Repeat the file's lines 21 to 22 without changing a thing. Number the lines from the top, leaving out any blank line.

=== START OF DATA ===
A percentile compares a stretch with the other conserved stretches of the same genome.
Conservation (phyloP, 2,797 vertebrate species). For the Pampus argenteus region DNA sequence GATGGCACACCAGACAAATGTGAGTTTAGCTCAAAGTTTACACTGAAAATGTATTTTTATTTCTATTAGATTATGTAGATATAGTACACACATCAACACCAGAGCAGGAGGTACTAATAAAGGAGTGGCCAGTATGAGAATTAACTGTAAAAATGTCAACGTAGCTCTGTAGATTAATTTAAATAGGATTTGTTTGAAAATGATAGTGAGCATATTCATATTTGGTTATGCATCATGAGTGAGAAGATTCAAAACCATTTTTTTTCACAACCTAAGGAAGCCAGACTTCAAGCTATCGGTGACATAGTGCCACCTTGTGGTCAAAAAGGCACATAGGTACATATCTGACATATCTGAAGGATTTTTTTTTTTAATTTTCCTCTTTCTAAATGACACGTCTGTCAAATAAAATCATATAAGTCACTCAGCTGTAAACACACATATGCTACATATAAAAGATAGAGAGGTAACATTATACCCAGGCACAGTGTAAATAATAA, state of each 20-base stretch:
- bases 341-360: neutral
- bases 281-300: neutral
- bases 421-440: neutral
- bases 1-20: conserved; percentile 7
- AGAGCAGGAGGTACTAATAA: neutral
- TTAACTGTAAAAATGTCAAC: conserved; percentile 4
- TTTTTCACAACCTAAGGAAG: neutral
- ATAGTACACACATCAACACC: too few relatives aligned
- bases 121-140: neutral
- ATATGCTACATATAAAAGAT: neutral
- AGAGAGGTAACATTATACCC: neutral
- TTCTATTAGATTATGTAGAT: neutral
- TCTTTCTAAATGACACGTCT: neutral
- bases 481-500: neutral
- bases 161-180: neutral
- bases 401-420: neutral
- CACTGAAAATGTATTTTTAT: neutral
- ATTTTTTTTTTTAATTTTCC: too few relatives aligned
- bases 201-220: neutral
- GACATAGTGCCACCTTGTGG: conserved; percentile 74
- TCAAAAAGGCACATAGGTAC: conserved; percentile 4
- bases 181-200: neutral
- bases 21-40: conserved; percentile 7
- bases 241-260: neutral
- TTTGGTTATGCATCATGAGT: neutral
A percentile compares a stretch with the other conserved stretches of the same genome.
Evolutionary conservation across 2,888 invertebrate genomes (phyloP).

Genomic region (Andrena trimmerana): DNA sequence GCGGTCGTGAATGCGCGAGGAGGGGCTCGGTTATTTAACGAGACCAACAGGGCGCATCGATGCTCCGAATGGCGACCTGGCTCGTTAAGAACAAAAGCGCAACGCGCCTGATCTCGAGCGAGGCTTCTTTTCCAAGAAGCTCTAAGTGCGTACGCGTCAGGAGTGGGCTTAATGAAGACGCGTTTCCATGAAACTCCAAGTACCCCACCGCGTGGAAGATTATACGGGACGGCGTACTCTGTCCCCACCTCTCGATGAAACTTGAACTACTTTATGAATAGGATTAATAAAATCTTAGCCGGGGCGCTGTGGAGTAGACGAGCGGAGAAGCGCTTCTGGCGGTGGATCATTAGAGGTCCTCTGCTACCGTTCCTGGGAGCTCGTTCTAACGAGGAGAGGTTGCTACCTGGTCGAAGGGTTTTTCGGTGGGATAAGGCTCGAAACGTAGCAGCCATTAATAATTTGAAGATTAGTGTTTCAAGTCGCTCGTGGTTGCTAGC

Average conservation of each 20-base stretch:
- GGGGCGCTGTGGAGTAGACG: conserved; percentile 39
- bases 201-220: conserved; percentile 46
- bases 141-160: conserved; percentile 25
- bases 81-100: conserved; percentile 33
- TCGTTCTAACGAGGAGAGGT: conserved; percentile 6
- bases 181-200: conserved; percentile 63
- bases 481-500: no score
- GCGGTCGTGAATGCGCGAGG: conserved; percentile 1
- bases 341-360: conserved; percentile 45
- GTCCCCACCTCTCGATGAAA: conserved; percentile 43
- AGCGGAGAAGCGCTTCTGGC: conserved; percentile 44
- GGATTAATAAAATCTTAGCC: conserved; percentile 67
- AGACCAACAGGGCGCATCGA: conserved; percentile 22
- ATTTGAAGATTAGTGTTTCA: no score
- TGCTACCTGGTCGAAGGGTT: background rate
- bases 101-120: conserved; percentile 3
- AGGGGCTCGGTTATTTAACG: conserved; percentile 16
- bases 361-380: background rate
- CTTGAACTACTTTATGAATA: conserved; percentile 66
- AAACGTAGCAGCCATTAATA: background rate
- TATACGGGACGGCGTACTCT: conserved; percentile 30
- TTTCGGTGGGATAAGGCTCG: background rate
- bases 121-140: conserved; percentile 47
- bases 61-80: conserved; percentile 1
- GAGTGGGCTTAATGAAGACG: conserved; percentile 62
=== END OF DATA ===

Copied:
- bases 201-220: neutral
- GACATAGTGCCACCTTGTGG: conserved; percentile 74